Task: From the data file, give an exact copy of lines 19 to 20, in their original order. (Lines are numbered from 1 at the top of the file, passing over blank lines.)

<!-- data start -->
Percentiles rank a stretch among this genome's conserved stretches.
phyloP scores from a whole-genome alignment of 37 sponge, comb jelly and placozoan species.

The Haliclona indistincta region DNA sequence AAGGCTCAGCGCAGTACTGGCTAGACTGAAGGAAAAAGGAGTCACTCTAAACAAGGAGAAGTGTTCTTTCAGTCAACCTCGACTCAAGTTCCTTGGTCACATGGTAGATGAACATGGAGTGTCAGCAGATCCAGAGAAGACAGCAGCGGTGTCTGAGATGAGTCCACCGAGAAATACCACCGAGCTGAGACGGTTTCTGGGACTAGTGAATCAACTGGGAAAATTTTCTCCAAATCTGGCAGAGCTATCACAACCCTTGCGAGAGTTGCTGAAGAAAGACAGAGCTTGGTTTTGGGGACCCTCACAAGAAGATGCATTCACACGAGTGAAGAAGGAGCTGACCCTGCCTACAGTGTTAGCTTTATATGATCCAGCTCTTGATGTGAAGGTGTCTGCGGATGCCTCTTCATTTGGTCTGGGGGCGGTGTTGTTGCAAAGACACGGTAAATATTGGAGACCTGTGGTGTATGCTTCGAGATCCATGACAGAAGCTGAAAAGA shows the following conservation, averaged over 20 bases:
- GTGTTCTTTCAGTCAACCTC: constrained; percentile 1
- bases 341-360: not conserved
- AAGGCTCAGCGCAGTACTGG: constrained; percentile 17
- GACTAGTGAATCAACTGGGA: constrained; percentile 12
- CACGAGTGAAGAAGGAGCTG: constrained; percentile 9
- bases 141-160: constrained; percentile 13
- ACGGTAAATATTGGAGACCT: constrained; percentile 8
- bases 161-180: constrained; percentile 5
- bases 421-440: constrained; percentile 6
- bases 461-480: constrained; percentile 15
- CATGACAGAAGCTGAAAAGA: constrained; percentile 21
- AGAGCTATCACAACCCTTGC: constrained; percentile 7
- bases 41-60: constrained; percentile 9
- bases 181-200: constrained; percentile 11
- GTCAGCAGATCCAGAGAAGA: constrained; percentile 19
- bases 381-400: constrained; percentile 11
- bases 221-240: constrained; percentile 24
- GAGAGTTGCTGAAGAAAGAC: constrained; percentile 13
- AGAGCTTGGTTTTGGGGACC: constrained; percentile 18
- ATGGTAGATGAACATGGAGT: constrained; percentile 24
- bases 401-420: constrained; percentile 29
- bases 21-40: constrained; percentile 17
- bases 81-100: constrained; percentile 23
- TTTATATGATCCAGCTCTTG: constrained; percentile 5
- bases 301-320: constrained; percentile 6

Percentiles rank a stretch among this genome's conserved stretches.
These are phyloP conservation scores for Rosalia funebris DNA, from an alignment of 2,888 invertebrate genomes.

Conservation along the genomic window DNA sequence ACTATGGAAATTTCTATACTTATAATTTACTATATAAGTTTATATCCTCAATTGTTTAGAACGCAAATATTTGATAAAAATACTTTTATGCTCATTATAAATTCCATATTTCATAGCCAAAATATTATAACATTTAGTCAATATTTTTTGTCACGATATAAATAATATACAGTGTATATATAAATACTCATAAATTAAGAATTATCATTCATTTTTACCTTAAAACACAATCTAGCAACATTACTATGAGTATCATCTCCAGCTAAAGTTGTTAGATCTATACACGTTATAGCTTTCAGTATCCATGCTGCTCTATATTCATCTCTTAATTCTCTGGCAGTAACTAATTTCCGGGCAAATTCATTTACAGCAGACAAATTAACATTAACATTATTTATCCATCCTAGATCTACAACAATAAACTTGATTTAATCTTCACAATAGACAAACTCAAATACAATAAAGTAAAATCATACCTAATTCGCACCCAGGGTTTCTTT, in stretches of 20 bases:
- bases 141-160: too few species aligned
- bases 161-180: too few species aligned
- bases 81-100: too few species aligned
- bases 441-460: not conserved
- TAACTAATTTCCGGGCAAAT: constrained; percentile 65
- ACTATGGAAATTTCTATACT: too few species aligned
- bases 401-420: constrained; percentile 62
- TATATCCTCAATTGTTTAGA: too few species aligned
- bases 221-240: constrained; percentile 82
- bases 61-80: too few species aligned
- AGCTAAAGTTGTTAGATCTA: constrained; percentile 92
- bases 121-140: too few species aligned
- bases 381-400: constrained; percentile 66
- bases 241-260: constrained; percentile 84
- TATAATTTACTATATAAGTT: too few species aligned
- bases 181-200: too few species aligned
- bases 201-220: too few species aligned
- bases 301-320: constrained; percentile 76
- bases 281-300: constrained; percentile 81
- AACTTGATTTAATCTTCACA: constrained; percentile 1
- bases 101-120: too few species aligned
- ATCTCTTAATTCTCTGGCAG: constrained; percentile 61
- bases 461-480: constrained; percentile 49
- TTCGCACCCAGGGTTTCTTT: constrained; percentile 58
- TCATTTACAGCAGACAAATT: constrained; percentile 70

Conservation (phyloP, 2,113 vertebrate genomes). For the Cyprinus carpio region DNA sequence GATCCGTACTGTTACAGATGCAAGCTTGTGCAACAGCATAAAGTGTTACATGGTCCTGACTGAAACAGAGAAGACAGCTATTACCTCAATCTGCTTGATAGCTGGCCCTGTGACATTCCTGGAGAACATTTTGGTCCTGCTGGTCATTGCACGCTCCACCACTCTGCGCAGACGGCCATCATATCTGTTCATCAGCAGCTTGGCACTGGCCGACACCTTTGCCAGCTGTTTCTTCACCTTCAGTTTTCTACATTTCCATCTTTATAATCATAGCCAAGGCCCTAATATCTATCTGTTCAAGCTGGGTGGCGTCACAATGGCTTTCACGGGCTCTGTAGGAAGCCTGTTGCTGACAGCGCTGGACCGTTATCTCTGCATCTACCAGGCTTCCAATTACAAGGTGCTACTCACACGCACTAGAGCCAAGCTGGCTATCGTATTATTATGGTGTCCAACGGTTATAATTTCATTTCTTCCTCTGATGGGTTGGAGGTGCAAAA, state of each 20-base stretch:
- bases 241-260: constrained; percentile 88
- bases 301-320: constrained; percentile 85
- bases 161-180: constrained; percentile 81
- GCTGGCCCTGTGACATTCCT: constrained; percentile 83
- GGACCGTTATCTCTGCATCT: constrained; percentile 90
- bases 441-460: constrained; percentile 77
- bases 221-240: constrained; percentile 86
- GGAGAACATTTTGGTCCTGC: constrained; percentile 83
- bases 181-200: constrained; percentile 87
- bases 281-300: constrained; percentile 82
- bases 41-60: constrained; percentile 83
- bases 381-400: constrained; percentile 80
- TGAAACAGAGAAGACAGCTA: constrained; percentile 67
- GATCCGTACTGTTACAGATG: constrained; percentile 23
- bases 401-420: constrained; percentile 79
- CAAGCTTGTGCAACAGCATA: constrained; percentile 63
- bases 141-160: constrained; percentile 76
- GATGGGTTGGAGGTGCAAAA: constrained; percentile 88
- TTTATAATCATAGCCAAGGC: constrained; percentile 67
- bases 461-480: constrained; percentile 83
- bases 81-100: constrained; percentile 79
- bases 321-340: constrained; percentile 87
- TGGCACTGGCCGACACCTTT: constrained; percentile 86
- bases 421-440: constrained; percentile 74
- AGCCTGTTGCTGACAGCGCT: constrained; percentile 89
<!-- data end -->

- bases 381-400: constrained; percentile 11
- bases 221-240: constrained; percentile 24